AGRANA – New Contractual Models for Ethanol Cereals from 2010 HarvestDate: 18.09.2009
Following the conclusion of the 2009 cereals harvest, AGRANA has prepared new contractual models for contracting raw materials from the 2010 harvest in order to continue offering farmers interesting sales options for a proportion of their cereal harvests.
Under the new contractual model for ethanol wheat from the 2010 harvest, AGRANA guarantees to buy up to 100,000 tonnes at a price between that for feed and milling wheat due to the fact that this range also corresponds to the quality requirements placed on the raw materials. AGRANA will make the industry-standard payments on account and prepayments based on the expected milling wheat prices, with any payment of the balance or back payment being made when the final prices for feed and milling wheat have been established. AGRANA therefore guarantees in any case to offer a price higher than that for feed wheat.
New contracts for triticale will also be offered in addition to those for ethanol wheat. For this variety there will be a prepayment based on the expected milling wheat price, subject to a reduction of ten euro per tonne. Any payment of balances due will be on a par with those for ethanol wheat. In the case of the triticale contracts, the quality requirements will be relaxed as a result of not applying the so-called falling number, a quality criterion for the baking capability of cereals.
“Overall, we regard the total package on offer as an opportunity for new sales of ethanol wheat and triticale varieties, with an interesting quality range and appropriate pricing. Particularly in the current difficult situation, this will lead to an additional easing of the pressures faced by the cereals sector and every farmer will be able to decide independently whether they want to offer a proportion of their crops as a means of spreading risk. The new contracts will also counteract the disparity between cereal and ethanol prices, thereby improving the commercial viability of bioethanol production,” explains Johann Marihart, Chief Executive Officer of AGRANA Beteiligungs AG.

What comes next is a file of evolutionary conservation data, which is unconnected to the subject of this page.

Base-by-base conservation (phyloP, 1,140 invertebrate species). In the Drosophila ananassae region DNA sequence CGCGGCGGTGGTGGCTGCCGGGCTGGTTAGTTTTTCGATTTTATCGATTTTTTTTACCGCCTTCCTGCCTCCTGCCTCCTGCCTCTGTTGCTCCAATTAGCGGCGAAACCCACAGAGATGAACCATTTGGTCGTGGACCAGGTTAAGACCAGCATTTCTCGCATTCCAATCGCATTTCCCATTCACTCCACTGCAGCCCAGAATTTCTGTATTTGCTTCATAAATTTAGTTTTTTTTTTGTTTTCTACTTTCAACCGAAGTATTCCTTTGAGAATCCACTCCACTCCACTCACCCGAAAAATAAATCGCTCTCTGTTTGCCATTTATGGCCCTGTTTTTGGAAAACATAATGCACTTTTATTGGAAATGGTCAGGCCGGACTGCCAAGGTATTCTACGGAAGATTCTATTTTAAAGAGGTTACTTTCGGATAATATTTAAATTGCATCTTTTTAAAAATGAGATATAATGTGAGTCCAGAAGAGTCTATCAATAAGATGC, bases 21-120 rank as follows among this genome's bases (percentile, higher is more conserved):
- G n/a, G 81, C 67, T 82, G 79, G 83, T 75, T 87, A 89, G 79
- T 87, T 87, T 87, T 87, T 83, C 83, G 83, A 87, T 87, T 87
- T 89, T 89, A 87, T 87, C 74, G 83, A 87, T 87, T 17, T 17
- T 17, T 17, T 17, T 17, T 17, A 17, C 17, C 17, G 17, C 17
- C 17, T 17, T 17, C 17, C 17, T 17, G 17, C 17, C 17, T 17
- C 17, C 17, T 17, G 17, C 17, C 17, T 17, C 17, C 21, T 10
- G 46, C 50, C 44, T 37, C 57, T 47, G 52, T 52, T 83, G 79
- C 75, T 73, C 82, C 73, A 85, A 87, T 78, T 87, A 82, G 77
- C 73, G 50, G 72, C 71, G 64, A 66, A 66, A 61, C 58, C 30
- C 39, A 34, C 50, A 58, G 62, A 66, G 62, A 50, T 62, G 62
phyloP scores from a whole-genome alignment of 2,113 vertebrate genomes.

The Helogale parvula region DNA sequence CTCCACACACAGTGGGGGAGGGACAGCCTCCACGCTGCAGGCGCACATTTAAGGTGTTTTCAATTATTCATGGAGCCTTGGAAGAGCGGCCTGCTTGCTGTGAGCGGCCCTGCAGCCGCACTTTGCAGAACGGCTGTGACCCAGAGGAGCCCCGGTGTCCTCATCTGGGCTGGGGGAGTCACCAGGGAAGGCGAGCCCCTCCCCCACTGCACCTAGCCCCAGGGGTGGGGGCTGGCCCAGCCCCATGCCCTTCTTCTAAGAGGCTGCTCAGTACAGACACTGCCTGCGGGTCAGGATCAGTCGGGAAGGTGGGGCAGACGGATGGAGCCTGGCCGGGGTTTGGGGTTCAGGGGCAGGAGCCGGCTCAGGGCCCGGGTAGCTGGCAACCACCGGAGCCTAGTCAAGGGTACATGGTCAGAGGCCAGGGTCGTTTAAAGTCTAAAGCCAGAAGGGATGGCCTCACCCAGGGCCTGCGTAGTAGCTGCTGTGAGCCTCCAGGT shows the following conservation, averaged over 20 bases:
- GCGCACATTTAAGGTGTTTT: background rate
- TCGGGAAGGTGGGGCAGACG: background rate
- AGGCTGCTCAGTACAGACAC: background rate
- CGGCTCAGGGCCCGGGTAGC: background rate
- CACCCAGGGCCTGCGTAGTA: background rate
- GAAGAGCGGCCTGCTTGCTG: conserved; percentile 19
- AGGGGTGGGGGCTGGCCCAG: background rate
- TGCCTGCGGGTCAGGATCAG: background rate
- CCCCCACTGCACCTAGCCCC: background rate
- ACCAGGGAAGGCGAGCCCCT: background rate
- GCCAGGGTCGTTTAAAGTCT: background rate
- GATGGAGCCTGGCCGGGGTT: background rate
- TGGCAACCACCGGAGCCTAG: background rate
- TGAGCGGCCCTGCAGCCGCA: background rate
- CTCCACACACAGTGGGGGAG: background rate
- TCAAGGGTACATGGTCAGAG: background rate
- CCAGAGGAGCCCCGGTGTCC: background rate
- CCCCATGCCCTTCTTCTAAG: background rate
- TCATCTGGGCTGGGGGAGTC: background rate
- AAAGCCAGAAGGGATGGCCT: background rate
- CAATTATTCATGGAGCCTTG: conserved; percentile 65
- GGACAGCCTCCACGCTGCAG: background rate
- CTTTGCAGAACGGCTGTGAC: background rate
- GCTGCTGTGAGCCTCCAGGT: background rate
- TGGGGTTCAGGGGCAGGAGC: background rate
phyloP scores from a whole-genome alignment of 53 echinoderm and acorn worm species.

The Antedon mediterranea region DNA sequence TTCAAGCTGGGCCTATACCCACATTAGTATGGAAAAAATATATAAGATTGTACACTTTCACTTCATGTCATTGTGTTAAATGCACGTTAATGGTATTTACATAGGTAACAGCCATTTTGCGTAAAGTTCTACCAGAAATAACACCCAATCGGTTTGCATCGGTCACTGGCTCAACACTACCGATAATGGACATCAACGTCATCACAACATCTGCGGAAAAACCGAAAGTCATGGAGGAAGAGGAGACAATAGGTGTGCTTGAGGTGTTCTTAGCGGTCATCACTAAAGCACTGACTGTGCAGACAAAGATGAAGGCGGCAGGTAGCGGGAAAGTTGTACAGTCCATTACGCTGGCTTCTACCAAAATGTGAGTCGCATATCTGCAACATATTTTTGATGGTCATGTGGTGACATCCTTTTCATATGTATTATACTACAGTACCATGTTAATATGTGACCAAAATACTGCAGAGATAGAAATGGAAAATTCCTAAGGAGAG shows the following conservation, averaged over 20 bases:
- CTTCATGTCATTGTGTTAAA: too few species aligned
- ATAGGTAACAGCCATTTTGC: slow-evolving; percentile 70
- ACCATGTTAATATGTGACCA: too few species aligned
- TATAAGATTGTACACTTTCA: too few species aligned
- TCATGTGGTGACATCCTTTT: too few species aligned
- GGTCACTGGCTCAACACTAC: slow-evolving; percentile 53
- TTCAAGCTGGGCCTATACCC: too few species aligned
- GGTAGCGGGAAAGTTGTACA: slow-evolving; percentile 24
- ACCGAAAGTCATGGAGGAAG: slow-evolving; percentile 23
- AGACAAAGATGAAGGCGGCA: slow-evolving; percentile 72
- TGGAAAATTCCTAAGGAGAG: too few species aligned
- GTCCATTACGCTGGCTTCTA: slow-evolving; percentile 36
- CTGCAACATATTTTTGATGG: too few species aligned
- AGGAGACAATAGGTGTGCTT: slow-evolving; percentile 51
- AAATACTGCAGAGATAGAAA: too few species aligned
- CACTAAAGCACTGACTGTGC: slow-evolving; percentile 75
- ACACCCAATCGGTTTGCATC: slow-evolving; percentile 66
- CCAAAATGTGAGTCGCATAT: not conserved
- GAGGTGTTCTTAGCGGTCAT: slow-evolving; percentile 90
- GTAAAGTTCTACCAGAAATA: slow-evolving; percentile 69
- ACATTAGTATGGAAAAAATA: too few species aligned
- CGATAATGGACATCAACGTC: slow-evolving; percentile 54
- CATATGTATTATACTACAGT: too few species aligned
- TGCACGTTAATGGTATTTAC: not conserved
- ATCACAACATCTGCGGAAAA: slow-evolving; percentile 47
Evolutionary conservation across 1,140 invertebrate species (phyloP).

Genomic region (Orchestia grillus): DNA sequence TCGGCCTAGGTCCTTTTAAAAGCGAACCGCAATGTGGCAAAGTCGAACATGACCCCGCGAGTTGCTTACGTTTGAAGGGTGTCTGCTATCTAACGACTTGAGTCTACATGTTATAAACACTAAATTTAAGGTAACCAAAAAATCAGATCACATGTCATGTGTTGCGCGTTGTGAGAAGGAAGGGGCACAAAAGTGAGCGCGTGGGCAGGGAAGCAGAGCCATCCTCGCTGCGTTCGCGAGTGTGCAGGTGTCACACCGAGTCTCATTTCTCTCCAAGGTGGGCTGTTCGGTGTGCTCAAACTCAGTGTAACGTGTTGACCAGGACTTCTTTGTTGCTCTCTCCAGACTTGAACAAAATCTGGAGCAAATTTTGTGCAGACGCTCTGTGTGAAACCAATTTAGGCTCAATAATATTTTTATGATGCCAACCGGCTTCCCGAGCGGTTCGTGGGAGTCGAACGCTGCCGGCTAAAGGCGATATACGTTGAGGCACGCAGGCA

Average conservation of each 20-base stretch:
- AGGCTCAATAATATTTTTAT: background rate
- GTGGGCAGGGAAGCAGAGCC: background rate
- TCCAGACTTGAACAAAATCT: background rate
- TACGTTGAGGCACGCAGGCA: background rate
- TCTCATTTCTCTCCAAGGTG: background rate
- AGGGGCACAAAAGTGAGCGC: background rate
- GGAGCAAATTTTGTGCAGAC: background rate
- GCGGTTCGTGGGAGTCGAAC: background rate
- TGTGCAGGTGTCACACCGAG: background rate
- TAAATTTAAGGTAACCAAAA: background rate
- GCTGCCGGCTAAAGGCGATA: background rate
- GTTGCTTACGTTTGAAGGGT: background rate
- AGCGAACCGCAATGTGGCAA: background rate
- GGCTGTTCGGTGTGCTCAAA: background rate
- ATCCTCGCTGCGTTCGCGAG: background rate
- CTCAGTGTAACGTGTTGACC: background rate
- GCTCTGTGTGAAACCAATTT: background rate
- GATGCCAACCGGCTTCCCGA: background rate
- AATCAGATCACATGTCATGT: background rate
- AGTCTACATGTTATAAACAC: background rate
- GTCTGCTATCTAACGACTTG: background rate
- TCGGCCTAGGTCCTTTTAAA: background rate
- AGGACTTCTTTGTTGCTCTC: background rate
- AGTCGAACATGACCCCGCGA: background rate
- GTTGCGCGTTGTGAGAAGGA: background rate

The most important factors influencing the commercial viability of making bioethanol are the production costs, more than half of which are dependent on the prices of the raw materials, and the income from the sale of bioethanol and the high-grade, genetically unmodified, protein-rich animal feed Actiprot, the by-product from the production of bioethanol. The previous pricing model based on high-grade wheat has proven to be uncompetitive compared to procuring the raw materials on the free market: The price of raw materials was largely based on the prices for high-grade wheat quoted on the Vienna Produce Exchange, while that of bioethanol is determined on international commodity markets. In the event of poor harvests, the Austrian price of high-grade wheat rises disproportionately yet doesn’t fall sufficiently in the event of good yields.
At its plant in Pischelsdorf|Lower Austria, AGRANA Bioethanol GmbH annually processes up to 620,000 tonnes of cereals to make up to 240,000m3 or 190,000 tonnes of bioethanol.
According to an analysis performed by Joanneum Research Forschungsgesellschaft, when taking the entire life cycle into account, from planting and fertilising the crops through to the transportation and ultimate combustion of bioethanol in engines, bioethanol represents around a 50% saving in terms of greenhouse gas emissions when compared to petrol.
In Austria, approximately 5% bioethanol is currently added to petrol in line with the mandatory admixture legislation. The new and environmentally sensitive fuel SuperEthanol E85 consists of 85% bioethanol and petrol.